Most, if not all, businesses do not set out to intentionally deceive consumers about their product or service. However, deception oftentimes creeps in unknowingly in an entrepreneur’s pursuit to make his or her product stand out. Businesses must be alert and cautious when “stretching-the-truth” about their products and services.
This article is not a comprehensive treatment of advertising law as a whole, but rather, it will give you, as a business owner, an introductory overview of one of the most important arenas in advertising law: truth in advertising.
The federal government has put forth truth-in-advertising rules to protect the public from false advertising. These rules generally require that (i) all advertising be truthful and non-deceptive, (ii) advertisers must have evidence to back up their claims, and (iii) advertisements cannot be unfair.
With respect to whether an advertisement is truthful and non-deceptive, businesses need to determine whether their advertisements contain statements that are false or misleading or omit information needed to prevent it from being false or misleading. Businesses should ask themselves if there is a representation, omission, or practice that is likely to mislead the consumer to the consumer’s detriment. If there is doubt as to whether your businesses’ advertisement is likely to mislead consumers, you should consult with independent third parties and get their opinion on whether they believe your advertisement is truly misleading.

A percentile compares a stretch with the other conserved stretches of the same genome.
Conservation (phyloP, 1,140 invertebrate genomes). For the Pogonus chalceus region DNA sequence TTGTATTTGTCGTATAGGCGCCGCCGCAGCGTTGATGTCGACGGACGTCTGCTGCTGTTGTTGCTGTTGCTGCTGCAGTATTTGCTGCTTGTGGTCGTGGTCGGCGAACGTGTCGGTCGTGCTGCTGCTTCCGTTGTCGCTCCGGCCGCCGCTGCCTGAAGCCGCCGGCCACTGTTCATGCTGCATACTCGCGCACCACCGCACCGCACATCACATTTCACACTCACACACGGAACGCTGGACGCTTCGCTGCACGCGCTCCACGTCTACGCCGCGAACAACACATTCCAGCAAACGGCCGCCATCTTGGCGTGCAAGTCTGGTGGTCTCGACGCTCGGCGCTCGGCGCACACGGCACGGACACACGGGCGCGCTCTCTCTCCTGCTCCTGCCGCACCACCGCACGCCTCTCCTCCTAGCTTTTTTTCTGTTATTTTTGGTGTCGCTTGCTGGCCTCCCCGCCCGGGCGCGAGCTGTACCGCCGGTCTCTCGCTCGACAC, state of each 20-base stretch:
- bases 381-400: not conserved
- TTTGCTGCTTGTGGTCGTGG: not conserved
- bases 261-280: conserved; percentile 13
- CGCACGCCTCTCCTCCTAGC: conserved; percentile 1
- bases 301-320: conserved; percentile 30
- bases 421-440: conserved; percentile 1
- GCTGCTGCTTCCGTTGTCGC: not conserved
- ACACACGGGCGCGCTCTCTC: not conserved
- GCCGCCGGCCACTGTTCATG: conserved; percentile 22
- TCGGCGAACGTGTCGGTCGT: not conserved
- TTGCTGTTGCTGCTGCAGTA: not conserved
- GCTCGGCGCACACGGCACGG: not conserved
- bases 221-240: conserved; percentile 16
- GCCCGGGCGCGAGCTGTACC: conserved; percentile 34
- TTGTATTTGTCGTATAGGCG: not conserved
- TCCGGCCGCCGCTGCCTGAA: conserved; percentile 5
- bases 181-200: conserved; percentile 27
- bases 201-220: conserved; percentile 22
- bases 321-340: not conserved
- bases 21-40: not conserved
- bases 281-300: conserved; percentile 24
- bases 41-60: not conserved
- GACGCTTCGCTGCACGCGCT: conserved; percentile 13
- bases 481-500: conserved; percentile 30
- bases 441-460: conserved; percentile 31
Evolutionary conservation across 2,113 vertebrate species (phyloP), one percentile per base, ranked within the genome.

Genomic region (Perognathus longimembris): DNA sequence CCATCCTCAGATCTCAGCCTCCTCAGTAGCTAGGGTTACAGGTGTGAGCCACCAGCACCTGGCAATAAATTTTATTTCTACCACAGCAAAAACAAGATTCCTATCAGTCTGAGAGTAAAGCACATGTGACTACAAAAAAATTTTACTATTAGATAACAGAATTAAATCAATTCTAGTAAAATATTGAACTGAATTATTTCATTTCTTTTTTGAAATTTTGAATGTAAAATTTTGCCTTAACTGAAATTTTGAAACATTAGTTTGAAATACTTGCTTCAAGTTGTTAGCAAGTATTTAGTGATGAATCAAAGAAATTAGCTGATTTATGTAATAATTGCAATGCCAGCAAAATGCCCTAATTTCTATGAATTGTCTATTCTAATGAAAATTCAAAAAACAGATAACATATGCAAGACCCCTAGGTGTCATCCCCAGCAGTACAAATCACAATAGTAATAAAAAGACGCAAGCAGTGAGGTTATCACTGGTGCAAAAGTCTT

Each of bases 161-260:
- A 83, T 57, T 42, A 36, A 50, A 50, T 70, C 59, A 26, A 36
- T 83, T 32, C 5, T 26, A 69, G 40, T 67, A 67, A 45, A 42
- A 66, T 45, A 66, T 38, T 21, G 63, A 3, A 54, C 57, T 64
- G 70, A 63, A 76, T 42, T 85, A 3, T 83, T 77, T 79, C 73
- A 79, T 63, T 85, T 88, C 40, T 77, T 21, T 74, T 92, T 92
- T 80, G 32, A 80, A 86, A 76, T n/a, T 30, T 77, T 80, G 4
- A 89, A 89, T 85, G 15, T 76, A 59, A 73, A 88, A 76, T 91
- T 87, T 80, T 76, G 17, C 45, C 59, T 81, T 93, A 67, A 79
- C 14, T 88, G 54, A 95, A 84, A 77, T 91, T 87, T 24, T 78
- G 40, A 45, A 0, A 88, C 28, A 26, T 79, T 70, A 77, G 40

It is important to note that when evaluating whether an advertisement is deceptive, the governmental agencies will look at it from the point of view of the “reasonable consumer” (i.e., a consumer acting reasonably in the circumstances). Therefore, entrepreneurs do not need to worry about every conceivable interpretation of their advertisements, but rather, the proper evaluation should be made with respect to the reasonable consumer.
The sanctions for violating truth-in-advertising laws is broad, but potentially significant. The government may issue cease and desist orders requiring your business to immediately stop running the deceptive advertisement, and it is possible that they may order your business to pay fines up to $11,000 per day for future violations. In addition, consumers who are affected by the deceptive advertisement may be awarded refunds and other monetary remedies for products they purchase as a result of the deceptive advertisement.
Advertisers are not the only parties who should pay attention to these truth-in-advertising rules. Advertising agencies need to be aware that they may be liable along with an advertiser for misleading claims included in advertisements. Advertising agencies have an independent duty to conduct an independent inquiry into the information used to substantiate claims in advertisements and may not simply rely on an advertiser’s assurance that the claims are substantiated.
The key takeaway for entrepreneurs and startups is that with every advertisement you publish, do not ask yourself if you could theoretically argue that everything is factually correct. Rather, ask yourself if a reasonable consumer would feel mislead by the manner in which you are advertising your product, even if the information communicated is technically truthful. This is certainly more of an art than a science.